Stranger 41, Day 41 – Meet Diamond, the “Future Legend”

Stranger 41, Day 41 - Meet Diamond

I met today’s Stranger at the office. I went around the building after work looking for someone, and I’m so glad I found today’s Stranger. I didn’t realize how much I’d connect and empathize with him. I won’t go into detail; instead, how about you…

Meet Diamond, 23

Who are you?

“Such a simple question,” Diamond says while taking in a big breathe and thinks.

“I don’t know. I’m still trying to figure it out. I’m definitely an entrepreneur. I think I’m more so just trying to figure things out. I’m a wanderer, I feel like. Like a nomad.”

“… I… well, that’s the deeper part of it. Who I am… I guess on paper, 23 years old. I go to Georgia State University. I study political science. I plan on doing nothing with my degree. My passion is what I’m doing now — my business, my app. And I’ve been in Atlanta for about 4-5 years. I’m originally from Jacksonville, FL. I was a Navy baby, so we got to move around a lot. Then yeah, that pretty much sums it up… on paper.”

What are your passions?

“My passion’s definitely helping other people not make the same mistakes I did in entrepreneurship, specifically.”

Diamond continues, “Really, that’s my biggest passion. Reaching out to other people, and trying to figure out what they’re having problems with business-wise, and maybe personal, but really business, and say, ‘hey, these are the mistakes I’ve made. Here’s how I can help you not make those same mistakes.'”

So how do you help them exactly? What do you do?

“It’s really in-the-moment kind of thing. It’s really me getting to know them. It’s random, and it’s this weird thing that always happens. Typically, it’s just the right place, right time kind of thing. We’ll just randomly talk, and then they’ll bring up something, and I’ll say, ‘well tell me more’, and really get to know them as a person. From that conversation, I’ll know whether they need some of my advice, or honestly, maybe I need advice from them. It’s not always a one-sided thing. I’m just trying to figure it out like everyone else is, honestly. Yeah…”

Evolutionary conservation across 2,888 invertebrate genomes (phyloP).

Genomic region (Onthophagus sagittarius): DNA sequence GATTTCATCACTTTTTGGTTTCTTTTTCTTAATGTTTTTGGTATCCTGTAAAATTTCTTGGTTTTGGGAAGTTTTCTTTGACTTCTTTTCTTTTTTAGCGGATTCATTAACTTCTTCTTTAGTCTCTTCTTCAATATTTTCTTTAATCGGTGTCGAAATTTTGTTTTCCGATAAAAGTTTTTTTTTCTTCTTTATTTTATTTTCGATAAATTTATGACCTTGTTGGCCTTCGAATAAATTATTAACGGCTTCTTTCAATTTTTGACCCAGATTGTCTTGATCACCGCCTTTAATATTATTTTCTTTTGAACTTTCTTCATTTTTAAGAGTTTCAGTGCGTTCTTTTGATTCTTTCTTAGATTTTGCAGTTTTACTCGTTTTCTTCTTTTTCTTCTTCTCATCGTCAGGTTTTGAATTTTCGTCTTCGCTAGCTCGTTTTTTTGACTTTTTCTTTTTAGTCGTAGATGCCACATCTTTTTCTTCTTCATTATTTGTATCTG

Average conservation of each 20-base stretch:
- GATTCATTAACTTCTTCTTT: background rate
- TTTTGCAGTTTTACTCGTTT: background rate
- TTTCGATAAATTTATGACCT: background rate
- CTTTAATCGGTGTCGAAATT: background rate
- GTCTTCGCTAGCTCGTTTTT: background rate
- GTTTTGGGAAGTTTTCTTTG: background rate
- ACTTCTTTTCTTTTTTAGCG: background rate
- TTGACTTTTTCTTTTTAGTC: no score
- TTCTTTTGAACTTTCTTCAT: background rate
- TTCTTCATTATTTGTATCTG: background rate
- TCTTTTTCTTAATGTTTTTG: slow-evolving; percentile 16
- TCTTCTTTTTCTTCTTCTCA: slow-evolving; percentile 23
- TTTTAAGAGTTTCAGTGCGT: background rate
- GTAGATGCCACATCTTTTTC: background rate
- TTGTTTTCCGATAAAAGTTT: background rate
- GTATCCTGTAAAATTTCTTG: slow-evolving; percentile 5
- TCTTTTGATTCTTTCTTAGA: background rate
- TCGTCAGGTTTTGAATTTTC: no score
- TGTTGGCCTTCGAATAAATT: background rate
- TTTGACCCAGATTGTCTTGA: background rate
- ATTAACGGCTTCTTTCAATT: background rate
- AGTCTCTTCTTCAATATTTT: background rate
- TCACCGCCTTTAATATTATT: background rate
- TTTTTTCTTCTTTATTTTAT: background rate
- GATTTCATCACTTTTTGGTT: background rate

You said you’re a wanderer, and you’re trying to figure things out. However, you do have a focus to help others in entrepreneurship. What have you done in the past?

“Fell on my face and got back up. Try it again. Literally, that’s the best way to describe it.”

“… Goodness! I’ve made so many mistakes with how I thought the entrepreneurship journey would work as far as, oh, you have an amazing idea, and you put it out there in the world, and then you think, ‘it’s not going to be that bad. How hard could it be trying to get it out there?’ It’s really hard!” Diamond laughs.

“For me, it’s been extremely hard, and especially because I don’t have a team. I’m not saying that as an excuse, but I find myself trying to fill the role of marketing, customer service, complaints, developer… all those roles that normally different people… they fill those shoes. I’m trying to be all those people in one. But it’s finally starting to come together now as far as where I’m starting to go and where I’m headed.”

Where are you headed?

“I’m headed to become a Legend, I hope. Yeah, I want to be Legendary. I want to be someone people look and say, ‘wow, he really did it.'”

What were a couple of those mistakes?

“Marketing was definitely one of those. Because I felt that you could just throw the money out there and get instant results like Facebook ads, or putting your company in an editorial. Anything with advertising, really. I was making these huge mistakes because I was putting out money where it didn’t need it. It just needed effort. It didn’t need me to put money into it. So I learned really fast that hey, if I just put forth that effort, something could actually come of this instead of spending $3000 on one section of a magazine that no one ever really looks at. That actually did happen.” Diamond laughs again.

“It was definitely Marketing. And then from a developer/ app standpoint, I didn’t realize one of my biggest mistakes was I didn’t realize how apps seem very easy to a lot of people. They’re not. Especially on the developer-side. I have a developer now that I outsource to, and just the language is completely different. You make a lot of mistakes by not knowing what you want up front. That was my biggest mistake. I had an idea, and I reached out to him and I said, ‘hey, can you do this?’ He’d say, ‘yeah’, but then I kept adding on. ‘Oh wait, I need this’, and he’d say, “… okay… we can do that, too”, and then I’m like, “oh wait, I think we need to do this instead!’. He was like, ‘make up your mind. You’re making my job a lot harder for me and you.’ It was really costly on my end because I was adding in stuff that had I had told him upfront, he could’ve given his input, and we could’ve avoided a lot.”